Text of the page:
As regards the act of respondent's son Ramoncito Araula, in challenging the two brothers — Rudy and Douglas — to a fight, holding Douglas by the collar of his shirt which was torn in the process and in flicking a lighted cigarette butt at the face of Rudy Enriquez, these are, to the undersigned, individual, separate acts of Ramoncito Araula for which respondent should not be held liable. These acts were done while respondent was still far from his son, and he could have not prevented him from doing these. In fact, respondent was not with his son when he went to the market place. He only saw persons grouping near the store of Abellon Delmo when he went out of the market place after he could not locate Douglas Enriquez and his companions. And seeing this group of persons, he called up Policeman Balnag,and they proceeded to the place. There he already saw his son Ramoncito. Respondent never knew what his son, Ramoncito was intending to do at the time he (respondent) was confronting the two brothers. Anyway, respondent told his son to stop, held him, and, with the help of his wife, Mayor Senen Araula, and Maj. Jose Tuballa who arrived after him, admonished his son to go home. The undersigned investigator finds, therefore, no conspirational design on the part of respondent and his son, Ramoncito Araula, in the latter's holding of Douglas Enriquez by the collar of his shirt, and in flicking a lighted cigarette butt at Atty. Rudy Enriquez' face. Each of respondent and Ramoncito Araula should, therefore, be answerable for his individual act.
On Charges I-A and I-B, the undersigned can only say that respondent should have avoided occasions or situations where his presence and actuations could be misinterpreted by others as an overt act of violation of law. It was not really necessary for him, considering that he was occupying a position of delicate responsibility where he is expected to be apart from partisan activities, to have driven the jeep in which his wife and her followers rode in going to two political meetings, and worst of it, to make explanations on the mechanism of block voting, and the whys and wherefores of an election, on the very platform of a political rally of a particular party, to appear as if his participation therein was a part of the political campaign. Members of the bench should refrain from any conduct that should in any way give rise to a suspicion, whether founded or nut. (Azupardo vs. Buenviaje, 82 SCRA 369). The personal and official actuations of every member of the Bench should be beyond reproach and above suspicion (Dy Teban Hardware Auto Supply Co. vs. Tapucar, 102 SCRA 495).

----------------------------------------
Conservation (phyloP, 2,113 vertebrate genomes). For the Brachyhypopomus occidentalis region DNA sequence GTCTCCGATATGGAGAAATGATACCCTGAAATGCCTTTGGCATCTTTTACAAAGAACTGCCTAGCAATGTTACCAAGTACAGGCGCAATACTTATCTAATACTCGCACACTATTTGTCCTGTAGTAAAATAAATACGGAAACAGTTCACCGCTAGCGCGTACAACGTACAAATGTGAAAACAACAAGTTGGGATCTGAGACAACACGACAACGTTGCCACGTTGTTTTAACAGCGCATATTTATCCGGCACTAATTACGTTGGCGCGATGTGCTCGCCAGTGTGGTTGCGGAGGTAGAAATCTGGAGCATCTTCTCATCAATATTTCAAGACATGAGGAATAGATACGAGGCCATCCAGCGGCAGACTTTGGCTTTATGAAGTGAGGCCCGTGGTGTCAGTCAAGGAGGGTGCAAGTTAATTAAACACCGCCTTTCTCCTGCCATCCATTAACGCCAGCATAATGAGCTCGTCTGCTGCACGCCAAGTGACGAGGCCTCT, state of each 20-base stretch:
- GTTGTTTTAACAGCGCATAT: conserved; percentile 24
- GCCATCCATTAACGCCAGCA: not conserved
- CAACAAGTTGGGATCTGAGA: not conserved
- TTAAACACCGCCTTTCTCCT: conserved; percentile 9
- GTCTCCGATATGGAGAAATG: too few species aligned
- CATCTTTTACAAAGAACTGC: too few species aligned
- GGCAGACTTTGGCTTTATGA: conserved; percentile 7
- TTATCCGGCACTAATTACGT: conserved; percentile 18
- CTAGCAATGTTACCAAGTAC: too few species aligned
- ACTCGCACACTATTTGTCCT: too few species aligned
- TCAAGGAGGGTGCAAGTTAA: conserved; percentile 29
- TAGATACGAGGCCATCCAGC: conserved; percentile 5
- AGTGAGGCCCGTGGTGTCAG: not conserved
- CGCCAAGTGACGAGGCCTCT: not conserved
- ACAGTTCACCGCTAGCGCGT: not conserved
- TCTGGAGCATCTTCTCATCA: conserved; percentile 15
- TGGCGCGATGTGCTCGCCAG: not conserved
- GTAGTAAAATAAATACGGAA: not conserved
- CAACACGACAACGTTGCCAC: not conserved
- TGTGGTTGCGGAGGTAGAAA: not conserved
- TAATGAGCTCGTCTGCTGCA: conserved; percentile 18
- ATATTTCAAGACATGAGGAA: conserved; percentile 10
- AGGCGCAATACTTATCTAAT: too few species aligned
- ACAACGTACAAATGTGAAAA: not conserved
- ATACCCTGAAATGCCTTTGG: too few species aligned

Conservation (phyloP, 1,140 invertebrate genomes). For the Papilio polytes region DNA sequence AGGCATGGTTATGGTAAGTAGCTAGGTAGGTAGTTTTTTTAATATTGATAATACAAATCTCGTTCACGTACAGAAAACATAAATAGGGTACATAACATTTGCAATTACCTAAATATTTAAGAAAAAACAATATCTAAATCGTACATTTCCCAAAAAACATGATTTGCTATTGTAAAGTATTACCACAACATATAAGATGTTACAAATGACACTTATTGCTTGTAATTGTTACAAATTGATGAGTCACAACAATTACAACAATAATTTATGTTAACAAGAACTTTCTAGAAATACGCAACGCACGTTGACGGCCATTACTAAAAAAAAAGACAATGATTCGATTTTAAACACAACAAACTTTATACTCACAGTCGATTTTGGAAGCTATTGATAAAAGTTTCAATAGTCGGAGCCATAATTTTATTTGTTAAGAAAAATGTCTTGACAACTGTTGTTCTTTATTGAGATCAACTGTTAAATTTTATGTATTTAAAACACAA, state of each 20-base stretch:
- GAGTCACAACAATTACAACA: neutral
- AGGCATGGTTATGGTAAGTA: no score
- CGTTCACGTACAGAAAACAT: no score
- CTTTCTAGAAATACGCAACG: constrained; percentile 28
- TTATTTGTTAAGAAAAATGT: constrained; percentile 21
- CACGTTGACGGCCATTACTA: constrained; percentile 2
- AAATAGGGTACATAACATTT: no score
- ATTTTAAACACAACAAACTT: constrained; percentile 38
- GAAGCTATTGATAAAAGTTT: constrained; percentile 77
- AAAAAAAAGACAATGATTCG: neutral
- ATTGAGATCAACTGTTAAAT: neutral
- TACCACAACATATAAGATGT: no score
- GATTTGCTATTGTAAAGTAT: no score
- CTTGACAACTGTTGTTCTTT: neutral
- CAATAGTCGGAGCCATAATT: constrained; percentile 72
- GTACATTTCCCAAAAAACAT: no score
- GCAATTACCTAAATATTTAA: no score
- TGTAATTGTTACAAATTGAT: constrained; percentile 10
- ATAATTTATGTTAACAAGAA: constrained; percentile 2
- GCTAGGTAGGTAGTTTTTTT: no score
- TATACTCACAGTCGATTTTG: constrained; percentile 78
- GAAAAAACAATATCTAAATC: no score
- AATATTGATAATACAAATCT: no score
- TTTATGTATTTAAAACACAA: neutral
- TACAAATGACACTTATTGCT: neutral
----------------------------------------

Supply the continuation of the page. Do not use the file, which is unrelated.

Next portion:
Respondent's intentions in making such explanations were definitely laudable and should be encouraged, but the outward manifestations of such intentions should be properly made at a proper time and in an uncontentious forum, where his good intentions can not be beclouded with suspicions of partisanship. This could be best achieved by respondent in a non-political forum.
Respondent could have also avoided Charge II-B, if he were patient and forbearing enough, and not to be too onion-skinned to informations adverse to him and his wife. Of course, it is understandable that the hurt of his wife is his hurt. But, as a Judge he is expected by some to be more forbearing than ordinary persons. Of course, this is too much to be expected of a judge who is no less and no more than a human being, but he is expected by others to be an angel, or to approximate one.
Anyway, the conduct of the respondent under Charges I-A, I-B and II-B, can still fall within the silo of the Canons of Judicial Ethics when it prescribes:
3. Avoidance of appearance of impropriety. —A Judge's official conduct should be free from the appearance of impropriety, and his personal behavior, not only in the bench and in the performance of judicial duties, but also in his everyday life, should be beyond reproach.
4. Essential conduct, — He should be temperate, ..., patient ...